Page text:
- Testing

 It's not a bad idea to do a test after each batch of capacitors just in case something weird happens latter it will help you narrow down what went wrong. Make sure the the black and white wires are still soldered to the metal place that covers the middle of the PCB. Again, check your polarity! Ensure nothing is backwards every time before powering on.

 Doing multiple tests actually helped me solve an audio issue that popped up after I thought I was done! The first batch I did included c604 and c610. Those op amps I mentioned earlier pass through these. My first test after that batch brought back my audio loud and clear.. but after the total job was done I eventually discovered I only had the left channel of sound when using my AV cable (stereo worked fine through headphone jack). I was scratching my head and then remembered I had to bend a couple of caps to expose a screw. Sure enough, it was c610 and c604 and one leg of c604 had come loose. Probably because I wasn't cleaning/prepping as well as I should have been on that first batch! I hit the leg with more solder, wiggled it to make sure it's tight, fire the console back up and shazam, both audio channels working.

- Capacitor list by batch

Batch 1
c604
c610
c884

Batch 2
c200
c201
c202
c101

Batch 3
c135
c149
c164
c133

Batch 4
c616
c612
c322
c961

Batch 5
c675
c674
c670
c671

Batch 6
c517
c523
c521
c519
c525
c512
c515
c159
c165
c110
c105

Batch 7
c614
c613
c323
c615
c653
c311
c526
c507
c311


Final Notes

 I found this project to be very time-consuming and honestly hope I never have to mess with surface-mounted capacitors again.. though that's probably inevitable. It took me nearly 2 years to get around to completing but that's mainly due to being busy with work and getting into other repairs that were more high-priority to me. However, I learned a bit along the way and the experience was very rewarding. Aside from the fact the first batch basically fixed my audio issue, with every batch afterwards I could see things like new colors popping up in Neutopia that I either forgot were there. Once complete, the audio is clear with no buzzing. The graphics are bright, crisp, and colorful. It almost feels like playing brand new system.

 I have not yet replaced the non-surface-mounted capacitors and they do not show signs of leakage yet. From what I've seen in arcade repairs, those could last a few more years so I'll just keep an eye on them for now and if something fails they'll be the first culprit. I also have not replaced the save game component but I have the part if save games start vanishing.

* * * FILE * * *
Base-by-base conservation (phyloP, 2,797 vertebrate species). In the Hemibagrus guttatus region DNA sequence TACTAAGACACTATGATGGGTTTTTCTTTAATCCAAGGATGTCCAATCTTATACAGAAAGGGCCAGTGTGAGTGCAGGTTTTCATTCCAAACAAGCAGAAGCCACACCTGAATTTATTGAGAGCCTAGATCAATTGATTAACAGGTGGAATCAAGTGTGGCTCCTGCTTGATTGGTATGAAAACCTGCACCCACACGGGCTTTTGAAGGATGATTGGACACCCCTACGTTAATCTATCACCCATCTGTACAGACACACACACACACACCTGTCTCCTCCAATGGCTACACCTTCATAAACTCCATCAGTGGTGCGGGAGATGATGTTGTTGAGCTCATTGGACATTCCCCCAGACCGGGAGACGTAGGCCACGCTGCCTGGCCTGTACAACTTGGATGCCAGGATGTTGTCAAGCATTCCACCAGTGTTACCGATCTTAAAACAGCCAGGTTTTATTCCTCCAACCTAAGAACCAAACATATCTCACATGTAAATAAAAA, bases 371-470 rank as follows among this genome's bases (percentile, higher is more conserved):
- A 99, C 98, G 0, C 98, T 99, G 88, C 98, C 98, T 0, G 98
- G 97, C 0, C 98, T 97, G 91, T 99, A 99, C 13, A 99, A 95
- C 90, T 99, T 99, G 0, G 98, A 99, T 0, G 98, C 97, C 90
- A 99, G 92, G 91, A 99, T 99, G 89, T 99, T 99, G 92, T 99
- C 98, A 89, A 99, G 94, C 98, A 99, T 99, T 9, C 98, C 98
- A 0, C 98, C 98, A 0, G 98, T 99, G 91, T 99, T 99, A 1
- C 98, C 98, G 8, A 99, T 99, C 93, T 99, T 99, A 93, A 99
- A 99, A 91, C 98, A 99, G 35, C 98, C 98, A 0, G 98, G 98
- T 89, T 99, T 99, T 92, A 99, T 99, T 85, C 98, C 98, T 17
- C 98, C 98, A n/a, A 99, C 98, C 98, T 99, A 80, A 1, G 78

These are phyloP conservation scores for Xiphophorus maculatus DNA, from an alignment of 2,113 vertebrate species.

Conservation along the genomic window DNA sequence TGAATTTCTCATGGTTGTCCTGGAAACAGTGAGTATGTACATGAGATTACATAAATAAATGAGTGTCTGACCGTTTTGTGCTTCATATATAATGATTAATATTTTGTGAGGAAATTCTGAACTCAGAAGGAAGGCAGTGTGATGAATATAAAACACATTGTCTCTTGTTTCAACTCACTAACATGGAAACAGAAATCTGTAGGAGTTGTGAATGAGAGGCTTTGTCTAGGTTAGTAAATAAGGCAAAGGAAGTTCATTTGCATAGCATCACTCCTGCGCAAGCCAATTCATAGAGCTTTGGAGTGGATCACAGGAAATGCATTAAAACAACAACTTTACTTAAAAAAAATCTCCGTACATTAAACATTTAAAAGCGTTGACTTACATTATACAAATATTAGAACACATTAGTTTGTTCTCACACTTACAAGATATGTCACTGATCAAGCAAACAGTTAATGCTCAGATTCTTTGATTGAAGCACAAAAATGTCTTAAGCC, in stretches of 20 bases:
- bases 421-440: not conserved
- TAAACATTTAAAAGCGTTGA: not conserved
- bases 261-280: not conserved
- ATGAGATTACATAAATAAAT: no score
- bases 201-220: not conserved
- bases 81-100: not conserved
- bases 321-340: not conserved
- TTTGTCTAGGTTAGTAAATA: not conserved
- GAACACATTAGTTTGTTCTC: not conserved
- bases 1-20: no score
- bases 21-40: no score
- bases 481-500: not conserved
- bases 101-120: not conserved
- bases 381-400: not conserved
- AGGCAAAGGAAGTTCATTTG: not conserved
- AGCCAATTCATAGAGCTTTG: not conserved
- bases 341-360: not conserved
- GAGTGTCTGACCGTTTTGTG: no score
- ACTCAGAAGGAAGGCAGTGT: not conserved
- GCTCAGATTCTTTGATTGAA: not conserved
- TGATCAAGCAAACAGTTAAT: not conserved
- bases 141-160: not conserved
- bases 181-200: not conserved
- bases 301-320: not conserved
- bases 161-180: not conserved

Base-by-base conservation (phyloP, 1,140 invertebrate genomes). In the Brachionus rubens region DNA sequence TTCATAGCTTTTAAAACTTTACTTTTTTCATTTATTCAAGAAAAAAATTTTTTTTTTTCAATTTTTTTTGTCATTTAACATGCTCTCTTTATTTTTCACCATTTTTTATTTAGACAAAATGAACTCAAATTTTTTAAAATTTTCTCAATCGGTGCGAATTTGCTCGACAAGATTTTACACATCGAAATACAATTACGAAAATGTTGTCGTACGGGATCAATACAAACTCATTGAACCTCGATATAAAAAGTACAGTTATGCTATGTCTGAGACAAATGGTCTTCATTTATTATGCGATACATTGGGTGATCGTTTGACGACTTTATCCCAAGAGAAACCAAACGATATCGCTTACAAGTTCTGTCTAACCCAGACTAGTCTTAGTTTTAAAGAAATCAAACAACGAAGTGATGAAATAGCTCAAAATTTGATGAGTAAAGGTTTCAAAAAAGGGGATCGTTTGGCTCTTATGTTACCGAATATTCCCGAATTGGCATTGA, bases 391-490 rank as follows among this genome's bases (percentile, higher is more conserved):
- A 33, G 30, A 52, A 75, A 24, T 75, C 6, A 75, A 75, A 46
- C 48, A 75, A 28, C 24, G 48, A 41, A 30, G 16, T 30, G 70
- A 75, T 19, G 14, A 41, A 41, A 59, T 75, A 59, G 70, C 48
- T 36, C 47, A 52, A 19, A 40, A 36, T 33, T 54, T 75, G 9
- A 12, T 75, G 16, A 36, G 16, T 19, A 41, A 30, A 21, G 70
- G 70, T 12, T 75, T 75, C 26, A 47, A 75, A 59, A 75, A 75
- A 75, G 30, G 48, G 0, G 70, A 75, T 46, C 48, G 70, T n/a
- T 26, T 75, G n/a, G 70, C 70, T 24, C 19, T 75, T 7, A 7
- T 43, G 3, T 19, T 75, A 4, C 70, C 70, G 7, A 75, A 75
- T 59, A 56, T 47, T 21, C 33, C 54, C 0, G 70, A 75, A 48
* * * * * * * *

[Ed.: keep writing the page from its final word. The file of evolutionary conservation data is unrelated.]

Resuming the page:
I also have not addressed the CD-ROM yet. That will be next! As of now it just spins when trying to load an audio CD. First step will be trying to adjust the existing laser now that the capacitors have been replaced.






 You can find more pictures I posted along the way on my Twitter account https://twitter.com/Jizaboz







Saturday, May 12, 2018

Slowly but Surely

 Last year I had tried to get the DPRK interactive fiction game completed by Christmas. That didn't happen. Besides my job still chugging along at a pretty grueling pace, other things just pop up. Foundation work to my house, repairs and appliance replacing at the trailer I inherited near the coast; it's always something! This is the first year I didn't even take the time to play and rate the Spring Thing interactive fiction competition games. It honestly came and went before I even realized it.

 On the bright side, things are a little less stressful now and I haven't taken on any new time-consuming projects. A friend of mine is working on a new MMO type game and I've assisted here and there.. but now he's hit a wall with the networking of the Godot engine that can't be solved until there is a newer version of the engine it seems. I've made a couple of electronic tunes you can listen to here, but that isn't time consuming either. I only sit down to try to make music when I have an idea for a song or am in a certain mood, which is rare.

 Today I'm working on DPRK again and wanted to update this blog before I forgot about it again for a few months (heh-heh). Over the past year I'm probably averaging about 3-5 hours a month total of adding bits of code here and there, testing things, and adding new graphics. That isn't great but I suppose it's better than nothing. I've had to tell myself to basically not force myself to try to do things that will be too time consuming just for a gimmick or puzzle feature. The time came long ago where I just have to focus on the content itself as the game isn't meant to be very puzzle intensive anyway. Instead, it should be fairly easy cruising to get an ending, wonder if things could have ended differently, and then hopefully play the game again and try different things for different results.


Sunday, November 5, 2017

IfComp 2017 - 8 reviews

The Interactive Fiction Competition has many entries this year. Here are short reviews of those I've been able to play so far. You still have until November 15th to play and vote on games if you are interested.

*** A CASTLE OF THREAD ***
By Marshal Tenner Winter

 A lot of games that involve “ships” whether they be in the sea or outer space have always confused me a bit as far as map layout versus the area I’m picturing in my head. This was kind of the case for me in this game too, but not as bad as others. I’m not sure how difficult of a time I would have solving some of these puzzles without a walkthrough because some of them seem kind of abstract. The 2nd part of the game you are off the ship and in a city called “Badushizd” where you’ll find a humorously-named inn. It went by pretty fast for me in contrast with the 1st part. Pretty cool game overall. Some technical issues and a few nags here and there. The pacing of the last part and ending of the game seemed appropriate.